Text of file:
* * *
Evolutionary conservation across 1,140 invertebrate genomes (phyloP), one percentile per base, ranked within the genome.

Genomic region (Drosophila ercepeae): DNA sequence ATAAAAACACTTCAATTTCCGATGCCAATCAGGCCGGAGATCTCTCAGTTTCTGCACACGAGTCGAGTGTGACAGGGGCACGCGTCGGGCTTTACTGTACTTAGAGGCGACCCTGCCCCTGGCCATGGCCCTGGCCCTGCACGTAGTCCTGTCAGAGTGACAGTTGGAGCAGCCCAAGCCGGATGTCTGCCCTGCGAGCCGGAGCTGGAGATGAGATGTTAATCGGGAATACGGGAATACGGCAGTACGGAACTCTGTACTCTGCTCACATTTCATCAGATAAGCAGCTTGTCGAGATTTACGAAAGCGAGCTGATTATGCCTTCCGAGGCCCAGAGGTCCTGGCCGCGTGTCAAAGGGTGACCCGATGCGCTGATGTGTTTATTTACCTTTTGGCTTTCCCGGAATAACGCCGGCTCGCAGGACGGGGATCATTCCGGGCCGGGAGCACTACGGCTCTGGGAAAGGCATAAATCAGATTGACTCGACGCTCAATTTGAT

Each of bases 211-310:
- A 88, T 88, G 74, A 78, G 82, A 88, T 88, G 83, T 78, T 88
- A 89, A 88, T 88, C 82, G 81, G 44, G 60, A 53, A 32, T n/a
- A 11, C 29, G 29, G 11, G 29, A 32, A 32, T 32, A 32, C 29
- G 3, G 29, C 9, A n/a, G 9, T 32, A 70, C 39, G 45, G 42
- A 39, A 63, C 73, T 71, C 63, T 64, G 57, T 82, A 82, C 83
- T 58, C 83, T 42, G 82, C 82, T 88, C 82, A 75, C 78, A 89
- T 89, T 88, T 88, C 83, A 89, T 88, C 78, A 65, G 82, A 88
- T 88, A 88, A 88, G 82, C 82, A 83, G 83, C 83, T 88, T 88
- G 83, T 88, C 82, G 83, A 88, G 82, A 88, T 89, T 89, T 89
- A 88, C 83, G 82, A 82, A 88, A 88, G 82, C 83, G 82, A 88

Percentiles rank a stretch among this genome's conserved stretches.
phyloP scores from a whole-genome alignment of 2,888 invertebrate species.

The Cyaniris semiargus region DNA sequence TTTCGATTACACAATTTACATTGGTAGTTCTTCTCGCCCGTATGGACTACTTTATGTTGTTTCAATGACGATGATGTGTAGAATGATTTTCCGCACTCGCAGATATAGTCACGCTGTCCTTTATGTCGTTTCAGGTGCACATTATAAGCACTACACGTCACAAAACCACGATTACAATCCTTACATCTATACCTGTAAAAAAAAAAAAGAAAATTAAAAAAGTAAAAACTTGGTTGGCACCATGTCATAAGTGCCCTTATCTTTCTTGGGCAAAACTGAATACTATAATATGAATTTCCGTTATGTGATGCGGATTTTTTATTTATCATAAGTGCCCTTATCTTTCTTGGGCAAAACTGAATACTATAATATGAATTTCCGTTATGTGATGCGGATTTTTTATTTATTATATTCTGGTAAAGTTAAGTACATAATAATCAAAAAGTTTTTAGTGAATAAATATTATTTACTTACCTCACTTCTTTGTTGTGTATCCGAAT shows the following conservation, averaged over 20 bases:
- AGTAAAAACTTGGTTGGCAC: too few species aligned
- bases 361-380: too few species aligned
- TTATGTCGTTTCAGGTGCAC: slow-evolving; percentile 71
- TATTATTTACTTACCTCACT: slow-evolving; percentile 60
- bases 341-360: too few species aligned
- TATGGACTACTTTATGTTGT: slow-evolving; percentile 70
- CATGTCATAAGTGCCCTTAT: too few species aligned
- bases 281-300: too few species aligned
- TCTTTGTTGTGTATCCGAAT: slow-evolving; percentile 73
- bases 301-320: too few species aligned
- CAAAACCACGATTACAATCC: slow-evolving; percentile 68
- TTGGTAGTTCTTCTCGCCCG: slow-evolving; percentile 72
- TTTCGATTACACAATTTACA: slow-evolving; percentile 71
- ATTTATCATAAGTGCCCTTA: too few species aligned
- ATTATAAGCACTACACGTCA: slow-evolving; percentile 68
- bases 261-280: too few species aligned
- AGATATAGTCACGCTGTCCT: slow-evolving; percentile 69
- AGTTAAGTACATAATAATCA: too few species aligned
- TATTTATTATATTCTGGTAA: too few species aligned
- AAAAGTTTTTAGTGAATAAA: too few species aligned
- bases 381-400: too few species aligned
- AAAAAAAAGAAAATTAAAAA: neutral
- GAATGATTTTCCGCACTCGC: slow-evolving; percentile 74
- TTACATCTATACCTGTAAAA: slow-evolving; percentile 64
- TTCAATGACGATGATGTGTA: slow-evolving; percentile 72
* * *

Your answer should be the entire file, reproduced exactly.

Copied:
Evolutionary conservation across 1,140 invertebrate genomes (phyloP), one percentile per base, ranked within the genome.

Genomic region (Drosophila ercepeae): DNA sequence ATAAAAACACTTCAATTTCCGATGCCAATCAGGCCGGAGATCTCTCAGTTTCTGCACACGAGTCGAGTGTGACAGGGGCACGCGTCGGGCTTTACTGTACTTAGAGGCGACCCTGCCCCTGGCCATGGCCCTGGCCCTGCACGTAGTCCTGTCAGAGTGACAGTTGGAGCAGCCCAAGCCGGATGTCTGCCCTGCGAGCCGGAGCTGGAGATGAGATGTTAATCGGGAATACGGGAATACGGCAGTACGGAACTCTGTACTCTGCTCACATTTCATCAGATAAGCAGCTTGTCGAGATTTACGAAAGCGAGCTGATTATGCCTTCCGAGGCCCAGAGGTCCTGGCCGCGTGTCAAAGGGTGACCCGATGCGCTGATGTGTTTATTTACCTTTTGGCTTTCCCGGAATAACGCCGGCTCGCAGGACGGGGATCATTCCGGGCCGGGAGCACTACGGCTCTGGGAAAGGCATAAATCAGATTGACTCGACGCTCAATTTGAT

Each of bases 211-310:
- A 88, T 88, G 74, A 78, G 82, A 88, T 88, G 83, T 78, T 88
- A 89, A 88, T 88, C 82, G 81, G 44, G 60, A 53, A 32, T n/a
- A 11, C 29, G 29, G 11, G 29, A 32, A 32, T 32, A 32, C 29
- G 3, G 29, C 9, A n/a, G 9, T 32, A 70, C 39, G 45, G 42
- A 39, A 63, C 73, T 71, C 63, T 64, G 57, T 82, A 82, C 83
- T 58, C 83, T 42, G 82, C 82, T 88, C 82, A 75, C 78, A 89
- T 89, T 88, T 88, C 83, A 89, T 88, C 78, A 65, G 82, A 88
- T 88, A 88, A 88, G 82, C 82, A 83, G 83, C 83, T 88, T 88
- G 83, T 88, C 82, G 83, A 88, G 82, A 88, T 89, T 89, T 89
- A 88, C 83, G 82, A 82, A 88, A 88, G 82, C 83, G 82, A 88

Percentiles rank a stretch among this genome's conserved stretches.
phyloP scores from a whole-genome alignment of 2,888 invertebrate species.

The Cyaniris semiargus region DNA sequence TTTCGATTACACAATTTACATTGGTAGTTCTTCTCGCCCGTATGGACTACTTTATGTTGTTTCAATGACGATGATGTGTAGAATGATTTTCCGCACTCGCAGATATAGTCACGCTGTCCTTTATGTCGTTTCAGGTGCACATTATAAGCACTACACGTCACAAAACCACGATTACAATCCTTACATCTATACCTGTAAAAAAAAAAAAGAAAATTAAAAAAGTAAAAACTTGGTTGGCACCATGTCATAAGTGCCCTTATCTTTCTTGGGCAAAACTGAATACTATAATATGAATTTCCGTTATGTGATGCGGATTTTTTATTTATCATAAGTGCCCTTATCTTTCTTGGGCAAAACTGAATACTATAATATGAATTTCCGTTATGTGATGCGGATTTTTTATTTATTATATTCTGGTAAAGTTAAGTACATAATAATCAAAAAGTTTTTAGTGAATAAATATTATTTACTTACCTCACTTCTTTGTTGTGTATCCGAAT shows the following conservation, averaged over 20 bases:
- AGTAAAAACTTGGTTGGCAC: too few species aligned
- bases 361-380: too few species aligned
- TTATGTCGTTTCAGGTGCAC: slow-evolving; percentile 71
- TATTATTTACTTACCTCACT: slow-evolving; percentile 60
- bases 341-360: too few species aligned
- TATGGACTACTTTATGTTGT: slow-evolving; percentile 70
- CATGTCATAAGTGCCCTTAT: too few species aligned
- bases 281-300: too few species aligned
- TCTTTGTTGTGTATCCGAAT: slow-evolving; percentile 73
- bases 301-320: too few species aligned
- CAAAACCACGATTACAATCC: slow-evolving; percentile 68
- TTGGTAGTTCTTCTCGCCCG: slow-evolving; percentile 72
- TTTCGATTACACAATTTACA: slow-evolving; percentile 71
- ATTTATCATAAGTGCCCTTA: too few species aligned
- ATTATAAGCACTACACGTCA: slow-evolving; percentile 68
- bases 261-280: too few species aligned
- AGATATAGTCACGCTGTCCT: slow-evolving; percentile 69
- AGTTAAGTACATAATAATCA: too few species aligned
- TATTTATTATATTCTGGTAA: too few species aligned
- AAAAGTTTTTAGTGAATAAA: too few species aligned
- bases 381-400: too few species aligned
- AAAAAAAAGAAAATTAAAAA: neutral
- GAATGATTTTCCGCACTCGC: slow-evolving; percentile 74
- TTACATCTATACCTGTAAAA: slow-evolving; percentile 64
- TTCAATGACGATGATGTGTA: slow-evolving; percentile 72